CSIRO has developed an experimental database and modelling toolkit for making assessments of the suitability of coals for gasification technologies.
As the coal gasification market grows, coal deposits previously ranked of low value can become a marketable resource.
“Traditionally, coals have been selected for their tendency to not slag or foul boiler tubes in combustion power stations,” senior research scientist at CSIRO Dr Alexander Ilyushechkin said.
“However, with the gasification market, which relies heavily on a slagging coal, set to increase in the coming years, significant coal deposits are likely to become more marketable.”
He said there are more than 130 gasification installations around the world using over 50 million tonnes of coal each year. He cited the US Gasification Technologies Council and said this will climb by more than 70 per cent in the next three years.
“This provides a growing export potential for Australian coals, which will increase the value of the coal resource and extend the life of the mine.”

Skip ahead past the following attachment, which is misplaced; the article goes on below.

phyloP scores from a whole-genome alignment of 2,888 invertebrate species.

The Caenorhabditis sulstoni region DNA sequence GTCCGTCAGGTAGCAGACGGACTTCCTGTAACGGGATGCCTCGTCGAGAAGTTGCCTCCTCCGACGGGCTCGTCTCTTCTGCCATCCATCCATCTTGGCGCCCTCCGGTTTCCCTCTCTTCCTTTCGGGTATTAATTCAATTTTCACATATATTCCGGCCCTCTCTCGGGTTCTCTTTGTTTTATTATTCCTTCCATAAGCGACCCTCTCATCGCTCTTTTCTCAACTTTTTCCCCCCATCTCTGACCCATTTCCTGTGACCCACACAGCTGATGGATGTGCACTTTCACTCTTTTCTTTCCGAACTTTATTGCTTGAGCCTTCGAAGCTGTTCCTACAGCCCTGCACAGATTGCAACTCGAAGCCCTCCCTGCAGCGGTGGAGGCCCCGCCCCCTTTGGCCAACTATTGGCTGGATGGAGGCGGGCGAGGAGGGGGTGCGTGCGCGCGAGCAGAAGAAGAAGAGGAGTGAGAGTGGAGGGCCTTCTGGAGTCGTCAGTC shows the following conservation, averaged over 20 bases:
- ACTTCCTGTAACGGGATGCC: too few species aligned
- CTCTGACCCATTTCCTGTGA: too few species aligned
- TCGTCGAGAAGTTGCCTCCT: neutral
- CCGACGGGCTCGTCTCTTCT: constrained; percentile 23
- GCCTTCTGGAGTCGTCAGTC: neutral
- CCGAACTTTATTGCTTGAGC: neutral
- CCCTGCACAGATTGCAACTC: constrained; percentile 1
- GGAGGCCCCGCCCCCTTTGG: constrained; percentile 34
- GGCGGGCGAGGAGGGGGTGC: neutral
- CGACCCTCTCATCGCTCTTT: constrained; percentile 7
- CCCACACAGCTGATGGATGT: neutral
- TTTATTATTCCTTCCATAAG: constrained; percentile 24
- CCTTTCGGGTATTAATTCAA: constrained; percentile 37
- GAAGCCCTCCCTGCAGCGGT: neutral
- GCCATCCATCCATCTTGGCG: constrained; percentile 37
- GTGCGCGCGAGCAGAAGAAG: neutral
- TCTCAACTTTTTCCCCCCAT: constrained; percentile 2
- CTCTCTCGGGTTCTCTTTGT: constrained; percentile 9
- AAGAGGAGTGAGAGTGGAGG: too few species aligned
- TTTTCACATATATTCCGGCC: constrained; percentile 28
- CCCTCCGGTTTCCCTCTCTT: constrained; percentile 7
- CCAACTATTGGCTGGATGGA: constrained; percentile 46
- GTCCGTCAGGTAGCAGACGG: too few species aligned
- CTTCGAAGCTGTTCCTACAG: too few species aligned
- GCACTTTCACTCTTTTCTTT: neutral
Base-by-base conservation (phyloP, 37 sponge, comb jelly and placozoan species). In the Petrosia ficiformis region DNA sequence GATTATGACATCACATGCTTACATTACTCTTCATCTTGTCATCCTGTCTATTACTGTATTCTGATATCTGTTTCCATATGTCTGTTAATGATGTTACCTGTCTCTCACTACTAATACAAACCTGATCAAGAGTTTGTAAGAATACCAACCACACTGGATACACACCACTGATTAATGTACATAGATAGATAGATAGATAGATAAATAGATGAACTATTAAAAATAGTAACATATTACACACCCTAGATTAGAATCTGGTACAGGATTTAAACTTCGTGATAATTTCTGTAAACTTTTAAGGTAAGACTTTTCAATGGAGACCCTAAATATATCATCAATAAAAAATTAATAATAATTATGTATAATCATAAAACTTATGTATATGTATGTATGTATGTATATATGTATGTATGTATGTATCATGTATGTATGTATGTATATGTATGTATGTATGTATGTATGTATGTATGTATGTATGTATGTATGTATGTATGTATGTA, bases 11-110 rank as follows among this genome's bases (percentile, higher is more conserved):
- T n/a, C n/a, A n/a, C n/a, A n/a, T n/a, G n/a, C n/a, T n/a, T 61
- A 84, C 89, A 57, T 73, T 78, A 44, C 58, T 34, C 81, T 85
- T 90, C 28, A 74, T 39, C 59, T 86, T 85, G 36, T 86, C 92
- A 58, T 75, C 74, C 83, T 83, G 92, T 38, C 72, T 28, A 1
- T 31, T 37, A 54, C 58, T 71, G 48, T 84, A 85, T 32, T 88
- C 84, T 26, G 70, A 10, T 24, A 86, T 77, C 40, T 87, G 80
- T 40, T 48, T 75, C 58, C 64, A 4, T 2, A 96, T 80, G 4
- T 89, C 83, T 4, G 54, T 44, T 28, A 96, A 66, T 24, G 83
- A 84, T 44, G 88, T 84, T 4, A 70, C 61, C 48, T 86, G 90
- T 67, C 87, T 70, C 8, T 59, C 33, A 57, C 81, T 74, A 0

Recent study by CSIRO for the Australian National Low Emissions Coal Research and Development agency showed slags produced from gasification are apt for product manufacturing such as concrete production.
It also showed their environmental impact in terms of leaching of heavy metals is miniscule.
Using its database of coal slag viscosity, CSIRO can analyse and assess coal in terms of its slagging behaviour and assist coal producers in valuing their resources by matching them to different gasification technologies.
It is based on measurements of slag viscosity behaviour for hundreds of different coals and artificial ashes. It can be used to gauge the behaviour of a particular fuel’s mineral matter under conditions relevant to the leading gasification technologies.
CSIRO can directly measure the viscosity of slags at temperatures up to 1600°C, giving an insight into how the slag will behave in a gasifier and pinpointing the cause of any problematic behaviour.
This is the best way for typifying slag flow behaviour and for determining optimum amount of flux that could be added to improve performance.